The 2021 WSOP Championship Event could be said to have exceeded the expectations of many in the poker world. The 6000-plus player field was bolstered by the influx of Europeans, who had not been a part of the festivities to this point, but it has been former champions who made the tournament exciting. Day 2CEF was proof of this, with two in particular charging into the Top 50 overall with their play.

Final Numbers for Championship Event Highly Respectable

The overall numbers for the 2021 WSOP Championship Event compare respectably with past versions of the tournament. At the end of all the Day Ones, 6550 players came to the tables with their $10,000 and a dream. While it fell a bit short of the 8569 players that came out in 2019, it was comparable to the mid-Teens tournaments, when 6737 (2016), 6420 (2015) and 6683 (2014) players participated in the tournament.

The prize pool created by this year’s players turned out to be very pleasant. The $62,011,250 prize pool will eventually (probably Day 4) be divvied up by 1000 players, with the minimum cash in the tournament a nice $15,000 payday. It is going to be another week until we learn which players will be “poker millionaires” from the 2021 WSOP Championship Event; the entire final table will receive a million-dollar payday (for ninth place) with the eventual champion taking down an $8 million windfall.

Moneymaker, Nguyen Have Great Days

There were seven former World Champions in the field at the start of this particular Day 2, but only three of them would be around after the dust settled. 2005 WSOP Championship Event winner Joe Hachem proved to be quite resilient, surviving after doubling up a player to find a bag for Day 3, as did Scott Blumstein and Phil Hellmuth. But the real stories of the “Champion’s Room” was the play of 2003 victor Chris Moneymaker and 2016 winner Qui Nguyen.

Moneymaker played a strong game throughout the day despite starting the day with a smallish stack. He would eventually find himself on one of the featured PokerGO broadcast tables and he began to make his run. He doubled up with pocket deuces after flopping a set against pocket Aces, then clashed with Bryan Reyes; his pocket Aces provided the cooler to Reyes’ pocket Kings. All of that work saw Moneymaker lead the way for the former champions with more than 500K in chips.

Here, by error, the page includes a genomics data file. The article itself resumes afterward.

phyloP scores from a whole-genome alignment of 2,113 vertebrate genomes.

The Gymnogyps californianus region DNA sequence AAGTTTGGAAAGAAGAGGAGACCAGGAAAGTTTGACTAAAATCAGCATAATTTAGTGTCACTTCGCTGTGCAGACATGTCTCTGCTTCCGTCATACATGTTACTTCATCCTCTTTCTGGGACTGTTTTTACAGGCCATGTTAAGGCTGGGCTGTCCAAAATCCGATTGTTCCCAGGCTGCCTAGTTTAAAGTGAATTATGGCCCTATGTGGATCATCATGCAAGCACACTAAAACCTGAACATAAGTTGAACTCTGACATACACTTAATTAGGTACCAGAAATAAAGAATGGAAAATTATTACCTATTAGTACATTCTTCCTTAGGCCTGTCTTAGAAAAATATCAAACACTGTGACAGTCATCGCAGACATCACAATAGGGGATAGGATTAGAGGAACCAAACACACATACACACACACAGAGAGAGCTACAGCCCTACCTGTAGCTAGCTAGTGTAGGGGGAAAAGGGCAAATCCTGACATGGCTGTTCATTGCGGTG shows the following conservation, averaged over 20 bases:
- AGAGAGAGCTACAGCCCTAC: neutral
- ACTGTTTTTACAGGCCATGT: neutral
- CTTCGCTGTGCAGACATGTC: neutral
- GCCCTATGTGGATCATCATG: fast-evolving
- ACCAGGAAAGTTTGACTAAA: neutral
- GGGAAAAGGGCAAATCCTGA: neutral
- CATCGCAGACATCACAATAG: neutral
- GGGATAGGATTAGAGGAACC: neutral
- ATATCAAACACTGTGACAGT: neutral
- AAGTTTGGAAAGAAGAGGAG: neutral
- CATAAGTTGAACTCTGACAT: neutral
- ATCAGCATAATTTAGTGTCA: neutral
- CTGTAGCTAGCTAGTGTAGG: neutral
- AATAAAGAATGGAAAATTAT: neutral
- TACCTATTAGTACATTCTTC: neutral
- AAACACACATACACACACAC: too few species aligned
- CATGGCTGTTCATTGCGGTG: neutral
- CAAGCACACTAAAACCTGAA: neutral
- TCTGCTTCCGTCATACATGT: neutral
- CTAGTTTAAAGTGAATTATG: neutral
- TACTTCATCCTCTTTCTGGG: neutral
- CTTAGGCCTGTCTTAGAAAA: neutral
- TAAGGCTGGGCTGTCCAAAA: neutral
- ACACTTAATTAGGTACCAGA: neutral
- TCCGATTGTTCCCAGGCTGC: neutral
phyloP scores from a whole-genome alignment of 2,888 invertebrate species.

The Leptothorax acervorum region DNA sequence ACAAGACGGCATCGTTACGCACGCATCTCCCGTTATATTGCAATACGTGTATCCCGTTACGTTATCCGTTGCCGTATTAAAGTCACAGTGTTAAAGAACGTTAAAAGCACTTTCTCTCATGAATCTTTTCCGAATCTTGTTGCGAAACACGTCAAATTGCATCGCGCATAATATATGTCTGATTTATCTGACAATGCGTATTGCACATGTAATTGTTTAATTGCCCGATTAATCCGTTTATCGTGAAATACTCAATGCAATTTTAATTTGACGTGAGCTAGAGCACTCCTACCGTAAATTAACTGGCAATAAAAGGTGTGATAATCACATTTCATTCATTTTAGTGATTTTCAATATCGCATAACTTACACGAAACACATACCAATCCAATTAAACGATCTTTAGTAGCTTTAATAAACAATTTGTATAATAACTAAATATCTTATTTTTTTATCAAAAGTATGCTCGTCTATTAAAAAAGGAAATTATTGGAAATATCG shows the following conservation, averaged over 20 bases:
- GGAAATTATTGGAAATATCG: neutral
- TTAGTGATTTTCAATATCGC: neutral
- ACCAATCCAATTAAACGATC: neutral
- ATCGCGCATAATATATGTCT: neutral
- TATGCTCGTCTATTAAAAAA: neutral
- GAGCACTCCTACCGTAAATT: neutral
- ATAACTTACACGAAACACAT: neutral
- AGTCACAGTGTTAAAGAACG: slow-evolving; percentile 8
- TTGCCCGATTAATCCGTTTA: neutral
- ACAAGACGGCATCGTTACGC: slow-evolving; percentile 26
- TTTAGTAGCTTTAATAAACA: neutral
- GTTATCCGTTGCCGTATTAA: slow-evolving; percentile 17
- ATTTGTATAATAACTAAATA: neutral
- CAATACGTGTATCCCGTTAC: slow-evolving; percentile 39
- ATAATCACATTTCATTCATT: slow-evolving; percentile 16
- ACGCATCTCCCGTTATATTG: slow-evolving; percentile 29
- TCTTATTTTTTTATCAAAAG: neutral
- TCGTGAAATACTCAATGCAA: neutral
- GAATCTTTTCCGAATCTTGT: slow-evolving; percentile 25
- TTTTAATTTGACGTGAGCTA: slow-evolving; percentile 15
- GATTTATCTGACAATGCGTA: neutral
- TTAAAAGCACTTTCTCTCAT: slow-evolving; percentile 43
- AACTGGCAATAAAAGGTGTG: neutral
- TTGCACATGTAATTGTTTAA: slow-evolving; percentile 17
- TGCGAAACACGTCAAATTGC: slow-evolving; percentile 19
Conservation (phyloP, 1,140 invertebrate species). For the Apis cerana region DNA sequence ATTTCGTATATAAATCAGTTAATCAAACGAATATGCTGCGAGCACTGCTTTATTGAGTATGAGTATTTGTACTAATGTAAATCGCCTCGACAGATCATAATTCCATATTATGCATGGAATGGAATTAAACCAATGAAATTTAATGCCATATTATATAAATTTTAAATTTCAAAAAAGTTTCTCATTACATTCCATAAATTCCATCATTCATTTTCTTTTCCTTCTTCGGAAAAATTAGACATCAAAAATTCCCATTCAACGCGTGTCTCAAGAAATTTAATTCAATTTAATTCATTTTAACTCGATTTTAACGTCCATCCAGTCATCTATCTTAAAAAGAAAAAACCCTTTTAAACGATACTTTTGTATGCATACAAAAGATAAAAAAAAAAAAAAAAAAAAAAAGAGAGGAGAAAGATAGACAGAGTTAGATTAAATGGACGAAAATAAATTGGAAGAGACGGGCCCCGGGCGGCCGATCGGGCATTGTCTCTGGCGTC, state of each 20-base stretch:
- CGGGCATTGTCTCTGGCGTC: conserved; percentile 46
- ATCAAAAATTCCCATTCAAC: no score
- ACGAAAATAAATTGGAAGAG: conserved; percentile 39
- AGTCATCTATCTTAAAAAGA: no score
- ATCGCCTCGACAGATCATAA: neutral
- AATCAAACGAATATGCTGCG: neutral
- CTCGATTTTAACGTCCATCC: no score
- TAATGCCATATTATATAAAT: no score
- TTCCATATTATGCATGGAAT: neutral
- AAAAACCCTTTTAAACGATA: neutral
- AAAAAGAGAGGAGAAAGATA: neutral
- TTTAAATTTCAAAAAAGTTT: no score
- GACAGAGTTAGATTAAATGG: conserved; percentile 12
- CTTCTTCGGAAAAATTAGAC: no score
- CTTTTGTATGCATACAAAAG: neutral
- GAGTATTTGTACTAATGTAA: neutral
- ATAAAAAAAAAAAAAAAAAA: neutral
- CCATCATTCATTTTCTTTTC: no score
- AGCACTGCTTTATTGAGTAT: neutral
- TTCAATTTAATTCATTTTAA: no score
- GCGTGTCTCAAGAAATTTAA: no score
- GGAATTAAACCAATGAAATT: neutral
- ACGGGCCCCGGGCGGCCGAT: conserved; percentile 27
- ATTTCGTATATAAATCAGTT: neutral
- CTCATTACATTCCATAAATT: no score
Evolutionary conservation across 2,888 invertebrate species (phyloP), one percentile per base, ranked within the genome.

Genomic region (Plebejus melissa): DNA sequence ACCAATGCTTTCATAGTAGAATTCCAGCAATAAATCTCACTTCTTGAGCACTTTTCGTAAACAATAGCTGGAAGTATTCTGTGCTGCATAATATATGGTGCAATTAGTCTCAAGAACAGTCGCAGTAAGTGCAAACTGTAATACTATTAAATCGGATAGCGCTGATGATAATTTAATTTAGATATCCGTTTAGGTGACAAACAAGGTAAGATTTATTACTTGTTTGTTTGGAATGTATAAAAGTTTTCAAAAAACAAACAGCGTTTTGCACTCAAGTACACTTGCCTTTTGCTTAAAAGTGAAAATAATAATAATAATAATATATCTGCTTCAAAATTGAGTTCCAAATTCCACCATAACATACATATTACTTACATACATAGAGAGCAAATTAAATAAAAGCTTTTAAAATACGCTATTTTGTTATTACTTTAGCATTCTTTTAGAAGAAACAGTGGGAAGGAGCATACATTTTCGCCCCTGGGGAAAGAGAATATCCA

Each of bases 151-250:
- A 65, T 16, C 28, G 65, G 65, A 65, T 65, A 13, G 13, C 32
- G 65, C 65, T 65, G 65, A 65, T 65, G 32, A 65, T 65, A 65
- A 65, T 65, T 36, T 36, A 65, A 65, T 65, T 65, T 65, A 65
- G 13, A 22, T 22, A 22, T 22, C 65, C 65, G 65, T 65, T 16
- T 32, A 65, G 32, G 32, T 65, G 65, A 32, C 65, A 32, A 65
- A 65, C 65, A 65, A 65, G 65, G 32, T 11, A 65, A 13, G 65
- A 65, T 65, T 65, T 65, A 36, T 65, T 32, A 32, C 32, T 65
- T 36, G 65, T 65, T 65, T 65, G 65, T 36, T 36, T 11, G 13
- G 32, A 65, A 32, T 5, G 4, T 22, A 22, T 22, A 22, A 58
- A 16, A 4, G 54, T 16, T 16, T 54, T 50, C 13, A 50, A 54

Nguyen’s normal wildly aggressive style paid off for him on Day 2. He would be able to work his way up throughout the day, though, which is the key in the initial stages of the tournament. By the time the bags were handed out, Nguyen was just short of the 500K mark and joined Moneymaker in the Top 50.

Neither of these World Champions were able to hold a candle to the run of Conrad De Armas. The elevator was on a constant climb for De Armas throughout his Day 2 action, ending up with 744,000 by the time the final cards were collected. That was good enough to move him into the overall lead of the event, eclipsing the other Day 2 chip leader Rameez Shahid’s 731,700 stack. Here are the standings after the two Day Twos have concluded:

1. Conrad De Armas, 744,000
2. Rameez Shahid, 731,700
3. David Mock, 679,700
4. Adam Walton, 673,100
5. Keyu Qu, 664,900
6. Damien Steel, 649,000
7. Cameron Mitchell, 642,000
8. Farhad Jamasi, 635,000
9. Raul Martinez, 628,100
10. Daniel Lowery, 625,600

Other notables who will be in attendance for Day 3 include Scott Davies (13th place, 615,100 in chips), Matt Glantz (20th, 580,000), David Levy (23rd, 561,500), Dragana Lim (24th, 559,800), Moneymaker (30th, 531,600), David Williams (37th, 499,100), Nguyen (42nd, 479,100) and Mustapha Kanit (45th, 473,300).

For the first time during the 2021 WSOP Championship Event, the entire field will be gathered together for action. The 1440 players who emerged from Day 2ABD will join the 915 players from Day 2CEF to form the 2355 player strong Day 3. They will probably not crack the money bubble by the end of Day 3 (1000 players), but they should draw close. The festivities resume at 11AM (Pacific) and will partially be broadcast on the streaming service PokerGO.

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